The risks involved are the same risks facing any lender. Is the borrower a good credit risk? Will the property hold enough value over time to allow for the repayment of all loans made against it?
Sellers should run a full credit check on the borrower, require hazard insurance on the property and include a due-on-sale clause. There also are financing, disclosure and repayment-term requirements that should be met.
Seller financing typically costs less than conventional financing because loan fees (points) typically aren’t charged. The interest rate on a seller-carry loan will also be influenced by current Treasury bill and certificate of deposit rates. Sellers usually aren’t willing to carry a loan for a lower return than they would earn if their money was invested elsewhere.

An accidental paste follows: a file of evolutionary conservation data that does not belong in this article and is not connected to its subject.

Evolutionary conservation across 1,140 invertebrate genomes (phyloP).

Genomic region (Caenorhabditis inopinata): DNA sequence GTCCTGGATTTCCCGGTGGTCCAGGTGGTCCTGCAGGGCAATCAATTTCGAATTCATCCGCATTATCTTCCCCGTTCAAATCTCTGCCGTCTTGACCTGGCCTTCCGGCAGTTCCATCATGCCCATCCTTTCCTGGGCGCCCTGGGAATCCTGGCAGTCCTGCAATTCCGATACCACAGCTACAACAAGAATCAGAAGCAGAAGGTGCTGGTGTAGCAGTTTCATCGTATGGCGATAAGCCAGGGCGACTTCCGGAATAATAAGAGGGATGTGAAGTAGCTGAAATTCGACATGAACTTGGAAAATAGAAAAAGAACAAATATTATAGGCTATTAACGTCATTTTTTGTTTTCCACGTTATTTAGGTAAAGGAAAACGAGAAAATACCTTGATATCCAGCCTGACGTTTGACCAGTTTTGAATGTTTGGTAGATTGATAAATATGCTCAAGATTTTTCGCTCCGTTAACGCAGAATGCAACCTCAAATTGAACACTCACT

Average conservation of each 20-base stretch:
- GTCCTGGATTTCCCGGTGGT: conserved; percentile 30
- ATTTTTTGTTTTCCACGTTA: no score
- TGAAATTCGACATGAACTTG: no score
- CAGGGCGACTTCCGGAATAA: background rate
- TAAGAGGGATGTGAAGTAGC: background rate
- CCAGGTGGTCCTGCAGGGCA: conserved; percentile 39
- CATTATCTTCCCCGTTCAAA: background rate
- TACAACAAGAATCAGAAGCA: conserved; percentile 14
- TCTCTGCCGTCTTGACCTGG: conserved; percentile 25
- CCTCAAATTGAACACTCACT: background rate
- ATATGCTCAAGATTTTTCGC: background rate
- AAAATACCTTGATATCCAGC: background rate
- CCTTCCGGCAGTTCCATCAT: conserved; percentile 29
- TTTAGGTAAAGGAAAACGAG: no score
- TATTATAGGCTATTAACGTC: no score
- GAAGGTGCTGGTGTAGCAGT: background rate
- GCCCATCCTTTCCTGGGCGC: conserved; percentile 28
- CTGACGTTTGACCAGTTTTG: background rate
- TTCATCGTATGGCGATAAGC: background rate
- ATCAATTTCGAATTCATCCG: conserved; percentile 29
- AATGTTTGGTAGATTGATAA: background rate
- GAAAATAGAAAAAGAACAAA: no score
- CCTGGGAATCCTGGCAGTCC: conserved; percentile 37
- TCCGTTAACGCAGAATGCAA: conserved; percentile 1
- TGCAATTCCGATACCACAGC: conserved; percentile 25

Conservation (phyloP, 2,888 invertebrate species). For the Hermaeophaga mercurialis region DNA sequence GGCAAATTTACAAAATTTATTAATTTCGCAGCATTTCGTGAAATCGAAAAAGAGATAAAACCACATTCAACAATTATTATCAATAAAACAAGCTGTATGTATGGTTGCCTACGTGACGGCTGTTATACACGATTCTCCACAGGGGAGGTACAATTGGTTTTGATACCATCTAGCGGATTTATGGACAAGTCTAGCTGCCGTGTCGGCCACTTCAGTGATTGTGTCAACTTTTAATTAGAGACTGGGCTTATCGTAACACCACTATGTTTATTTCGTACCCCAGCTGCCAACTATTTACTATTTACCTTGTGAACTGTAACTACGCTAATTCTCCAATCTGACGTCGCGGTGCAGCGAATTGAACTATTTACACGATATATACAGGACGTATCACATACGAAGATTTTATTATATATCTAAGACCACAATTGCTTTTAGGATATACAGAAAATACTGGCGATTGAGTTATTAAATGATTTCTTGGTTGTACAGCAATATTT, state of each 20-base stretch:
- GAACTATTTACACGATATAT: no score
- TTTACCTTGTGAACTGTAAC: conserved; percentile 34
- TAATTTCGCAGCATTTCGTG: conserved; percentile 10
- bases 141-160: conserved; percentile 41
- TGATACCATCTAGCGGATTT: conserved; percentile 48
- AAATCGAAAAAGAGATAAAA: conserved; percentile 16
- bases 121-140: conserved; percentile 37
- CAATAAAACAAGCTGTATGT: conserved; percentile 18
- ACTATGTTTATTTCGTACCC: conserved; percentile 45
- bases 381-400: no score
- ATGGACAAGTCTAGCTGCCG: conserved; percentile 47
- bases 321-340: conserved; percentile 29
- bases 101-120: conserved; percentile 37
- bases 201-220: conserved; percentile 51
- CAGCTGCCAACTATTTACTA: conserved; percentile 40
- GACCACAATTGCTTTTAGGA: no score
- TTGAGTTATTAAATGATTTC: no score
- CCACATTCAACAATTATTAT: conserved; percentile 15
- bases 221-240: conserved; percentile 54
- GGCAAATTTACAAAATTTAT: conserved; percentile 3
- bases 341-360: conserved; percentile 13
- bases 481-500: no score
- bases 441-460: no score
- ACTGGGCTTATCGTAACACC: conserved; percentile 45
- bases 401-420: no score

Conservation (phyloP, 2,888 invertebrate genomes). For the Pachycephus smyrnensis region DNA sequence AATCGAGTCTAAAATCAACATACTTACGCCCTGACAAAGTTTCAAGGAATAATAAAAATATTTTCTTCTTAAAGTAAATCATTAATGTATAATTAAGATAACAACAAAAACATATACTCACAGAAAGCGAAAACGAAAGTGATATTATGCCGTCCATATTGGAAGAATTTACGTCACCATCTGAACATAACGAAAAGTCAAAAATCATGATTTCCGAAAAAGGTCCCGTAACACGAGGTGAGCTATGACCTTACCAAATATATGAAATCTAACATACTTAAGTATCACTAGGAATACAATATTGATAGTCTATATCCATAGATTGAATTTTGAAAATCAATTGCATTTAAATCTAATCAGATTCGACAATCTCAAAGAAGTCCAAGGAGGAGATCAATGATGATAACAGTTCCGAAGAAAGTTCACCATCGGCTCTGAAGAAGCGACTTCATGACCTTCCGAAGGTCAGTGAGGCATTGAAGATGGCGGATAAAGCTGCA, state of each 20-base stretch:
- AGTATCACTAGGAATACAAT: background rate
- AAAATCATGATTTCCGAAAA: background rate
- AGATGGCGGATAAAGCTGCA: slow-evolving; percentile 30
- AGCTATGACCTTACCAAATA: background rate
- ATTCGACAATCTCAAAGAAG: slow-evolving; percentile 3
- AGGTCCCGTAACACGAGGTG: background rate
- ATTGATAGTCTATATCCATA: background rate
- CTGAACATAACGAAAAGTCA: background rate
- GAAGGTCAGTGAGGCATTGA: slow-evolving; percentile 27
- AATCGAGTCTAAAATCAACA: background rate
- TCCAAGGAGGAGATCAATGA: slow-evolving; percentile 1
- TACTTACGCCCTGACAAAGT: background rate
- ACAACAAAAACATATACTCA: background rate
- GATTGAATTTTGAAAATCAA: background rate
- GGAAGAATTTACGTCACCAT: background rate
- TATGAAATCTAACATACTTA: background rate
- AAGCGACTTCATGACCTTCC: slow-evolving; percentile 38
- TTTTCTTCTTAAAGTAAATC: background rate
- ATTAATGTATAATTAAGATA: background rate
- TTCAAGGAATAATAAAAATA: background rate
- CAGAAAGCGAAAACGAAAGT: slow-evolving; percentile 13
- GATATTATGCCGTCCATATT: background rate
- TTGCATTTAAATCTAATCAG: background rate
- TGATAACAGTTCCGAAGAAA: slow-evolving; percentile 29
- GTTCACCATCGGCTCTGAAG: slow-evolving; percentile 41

Seller financing differs from a traditional loan because the seller does not give the buyer cash to complete the purchase. Instead, it involves extending a credit against the purchase price of the home while the buyer executes a promissory note and trust deed in the seller’s favor. These special circumstances must be acceptable to the lender who makes the first mortgage on the property.
The necessary paperwork is prepared by the title or escrow company after the terms are worked out between the buyer and seller.
It is critical to thoroughly evaluate the creditworthiness of the buyer first. Fear of default makes many sellers reluctant to take back a second. But seller financing can bring a higher price plus complete the sale sooner in some situations.
* IRS Publication 537, “Installment Sales.” Order by calling (800) TAX-FORM.